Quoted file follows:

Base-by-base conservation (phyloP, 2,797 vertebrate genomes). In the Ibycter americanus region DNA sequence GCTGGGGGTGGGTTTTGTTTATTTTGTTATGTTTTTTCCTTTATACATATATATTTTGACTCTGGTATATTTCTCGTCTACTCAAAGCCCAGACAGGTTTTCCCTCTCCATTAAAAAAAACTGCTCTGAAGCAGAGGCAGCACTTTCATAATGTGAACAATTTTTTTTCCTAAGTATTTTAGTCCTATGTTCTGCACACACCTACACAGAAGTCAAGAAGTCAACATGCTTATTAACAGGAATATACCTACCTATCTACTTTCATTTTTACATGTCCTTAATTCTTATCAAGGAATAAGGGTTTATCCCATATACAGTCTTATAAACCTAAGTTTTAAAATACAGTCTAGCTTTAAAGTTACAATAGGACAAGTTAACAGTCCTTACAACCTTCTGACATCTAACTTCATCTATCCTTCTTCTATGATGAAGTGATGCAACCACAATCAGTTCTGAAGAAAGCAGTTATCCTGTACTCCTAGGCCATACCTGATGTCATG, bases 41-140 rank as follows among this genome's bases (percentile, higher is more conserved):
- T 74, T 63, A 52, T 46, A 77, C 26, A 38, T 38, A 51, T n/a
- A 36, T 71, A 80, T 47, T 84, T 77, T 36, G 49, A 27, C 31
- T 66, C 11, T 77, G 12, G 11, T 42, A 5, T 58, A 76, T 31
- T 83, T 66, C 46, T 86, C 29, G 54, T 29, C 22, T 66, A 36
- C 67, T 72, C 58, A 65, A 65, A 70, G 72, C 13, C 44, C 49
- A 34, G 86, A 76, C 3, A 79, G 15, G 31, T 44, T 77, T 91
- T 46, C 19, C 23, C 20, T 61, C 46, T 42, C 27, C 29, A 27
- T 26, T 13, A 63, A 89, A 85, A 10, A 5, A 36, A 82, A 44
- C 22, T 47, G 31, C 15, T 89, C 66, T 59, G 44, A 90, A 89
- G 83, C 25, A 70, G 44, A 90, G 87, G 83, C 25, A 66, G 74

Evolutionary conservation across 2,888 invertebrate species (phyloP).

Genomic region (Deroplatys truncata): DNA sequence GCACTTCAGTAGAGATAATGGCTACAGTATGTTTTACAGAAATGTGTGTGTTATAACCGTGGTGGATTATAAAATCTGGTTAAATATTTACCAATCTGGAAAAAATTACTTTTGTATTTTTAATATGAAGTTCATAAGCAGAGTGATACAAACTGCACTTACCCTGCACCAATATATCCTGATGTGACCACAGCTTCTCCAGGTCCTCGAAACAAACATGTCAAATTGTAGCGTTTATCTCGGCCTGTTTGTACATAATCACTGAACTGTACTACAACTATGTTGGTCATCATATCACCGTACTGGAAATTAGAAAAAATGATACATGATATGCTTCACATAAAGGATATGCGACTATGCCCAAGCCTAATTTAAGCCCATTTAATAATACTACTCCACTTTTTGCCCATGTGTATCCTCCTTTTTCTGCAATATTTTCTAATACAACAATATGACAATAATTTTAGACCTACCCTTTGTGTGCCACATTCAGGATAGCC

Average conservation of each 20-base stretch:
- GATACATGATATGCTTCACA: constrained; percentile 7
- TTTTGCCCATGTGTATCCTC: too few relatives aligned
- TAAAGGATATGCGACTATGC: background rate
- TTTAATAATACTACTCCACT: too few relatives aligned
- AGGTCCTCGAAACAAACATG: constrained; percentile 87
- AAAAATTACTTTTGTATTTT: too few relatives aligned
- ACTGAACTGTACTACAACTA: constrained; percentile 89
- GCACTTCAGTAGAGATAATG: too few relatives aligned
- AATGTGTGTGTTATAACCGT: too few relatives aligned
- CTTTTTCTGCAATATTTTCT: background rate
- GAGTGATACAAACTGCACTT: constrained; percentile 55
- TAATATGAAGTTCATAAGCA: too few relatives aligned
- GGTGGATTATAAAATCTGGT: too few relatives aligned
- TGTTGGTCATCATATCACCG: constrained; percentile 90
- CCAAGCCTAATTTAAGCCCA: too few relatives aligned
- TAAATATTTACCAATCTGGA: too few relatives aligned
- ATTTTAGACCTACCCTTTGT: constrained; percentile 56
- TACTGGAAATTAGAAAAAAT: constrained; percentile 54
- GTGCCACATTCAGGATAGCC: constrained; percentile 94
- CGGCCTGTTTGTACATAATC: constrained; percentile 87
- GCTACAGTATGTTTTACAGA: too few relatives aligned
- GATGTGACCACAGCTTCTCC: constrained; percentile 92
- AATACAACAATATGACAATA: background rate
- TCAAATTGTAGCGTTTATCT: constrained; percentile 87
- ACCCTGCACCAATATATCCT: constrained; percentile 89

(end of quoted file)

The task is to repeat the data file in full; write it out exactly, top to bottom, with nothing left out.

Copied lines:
Base-by-base conservation (phyloP, 2,797 vertebrate genomes). In the Ibycter americanus region DNA sequence GCTGGGGGTGGGTTTTGTTTATTTTGTTATGTTTTTTCCTTTATACATATATATTTTGACTCTGGTATATTTCTCGTCTACTCAAAGCCCAGACAGGTTTTCCCTCTCCATTAAAAAAAACTGCTCTGAAGCAGAGGCAGCACTTTCATAATGTGAACAATTTTTTTTCCTAAGTATTTTAGTCCTATGTTCTGCACACACCTACACAGAAGTCAAGAAGTCAACATGCTTATTAACAGGAATATACCTACCTATCTACTTTCATTTTTACATGTCCTTAATTCTTATCAAGGAATAAGGGTTTATCCCATATACAGTCTTATAAACCTAAGTTTTAAAATACAGTCTAGCTTTAAAGTTACAATAGGACAAGTTAACAGTCCTTACAACCTTCTGACATCTAACTTCATCTATCCTTCTTCTATGATGAAGTGATGCAACCACAATCAGTTCTGAAGAAAGCAGTTATCCTGTACTCCTAGGCCATACCTGATGTCATG, bases 41-140 rank as follows among this genome's bases (percentile, higher is more conserved):
- T 74, T 63, A 52, T 46, A 77, C 26, A 38, T 38, A 51, T n/a
- A 36, T 71, A 80, T 47, T 84, T 77, T 36, G 49, A 27, C 31
- T 66, C 11, T 77, G 12, G 11, T 42, A 5, T 58, A 76, T 31
- T 83, T 66, C 46, T 86, C 29, G 54, T 29, C 22, T 66, A 36
- C 67, T 72, C 58, A 65, A 65, A 70, G 72, C 13, C 44, C 49
- A 34, G 86, A 76, C 3, A 79, G 15, G 31, T 44, T 77, T 91
- T 46, C 19, C 23, C 20, T 61, C 46, T 42, C 27, C 29, A 27
- T 26, T 13, A 63, A 89, A 85, A 10, A 5, A 36, A 82, A 44
- C 22, T 47, G 31, C 15, T 89, C 66, T 59, G 44, A 90, A 89
- G 83, C 25, A 70, G 44, A 90, G 87, G 83, C 25, A 66, G 74

Evolutionary conservation across 2,888 invertebrate species (phyloP).

Genomic region (Deroplatys truncata): DNA sequence GCACTTCAGTAGAGATAATGGCTACAGTATGTTTTACAGAAATGTGTGTGTTATAACCGTGGTGGATTATAAAATCTGGTTAAATATTTACCAATCTGGAAAAAATTACTTTTGTATTTTTAATATGAAGTTCATAAGCAGAGTGATACAAACTGCACTTACCCTGCACCAATATATCCTGATGTGACCACAGCTTCTCCAGGTCCTCGAAACAAACATGTCAAATTGTAGCGTTTATCTCGGCCTGTTTGTACATAATCACTGAACTGTACTACAACTATGTTGGTCATCATATCACCGTACTGGAAATTAGAAAAAATGATACATGATATGCTTCACATAAAGGATATGCGACTATGCCCAAGCCTAATTTAAGCCCATTTAATAATACTACTCCACTTTTTGCCCATGTGTATCCTCCTTTTTCTGCAATATTTTCTAATACAACAATATGACAATAATTTTAGACCTACCCTTTGTGTGCCACATTCAGGATAGCC

Average conservation of each 20-base stretch:
- GATACATGATATGCTTCACA: constrained; percentile 7
- TTTTGCCCATGTGTATCCTC: too few relatives aligned
- TAAAGGATATGCGACTATGC: background rate
- TTTAATAATACTACTCCACT: too few relatives aligned
- AGGTCCTCGAAACAAACATG: constrained; percentile 87
- AAAAATTACTTTTGTATTTT: too few relatives aligned
- ACTGAACTGTACTACAACTA: constrained; percentile 89
- GCACTTCAGTAGAGATAATG: too few relatives aligned
- AATGTGTGTGTTATAACCGT: too few relatives aligned
- CTTTTTCTGCAATATTTTCT: background rate
- GAGTGATACAAACTGCACTT: constrained; percentile 55
- TAATATGAAGTTCATAAGCA: too few relatives aligned
- GGTGGATTATAAAATCTGGT: too few relatives aligned
- TGTTGGTCATCATATCACCG: constrained; percentile 90
- CCAAGCCTAATTTAAGCCCA: too few relatives aligned
- TAAATATTTACCAATCTGGA: too few relatives aligned
- ATTTTAGACCTACCCTTTGT: constrained; percentile 56
- TACTGGAAATTAGAAAAAAT: constrained; percentile 54
- GTGCCACATTCAGGATAGCC: constrained; percentile 94
- CGGCCTGTTTGTACATAATC: constrained; percentile 87
- GCTACAGTATGTTTTACAGA: too few relatives aligned
- GATGTGACCACAGCTTCTCC: constrained; percentile 92
- AATACAACAATATGACAATA: background rate
- TCAAATTGTAGCGTTTATCT: constrained; percentile 87
- ACCCTGCACCAATATATCCT: constrained; percentile 89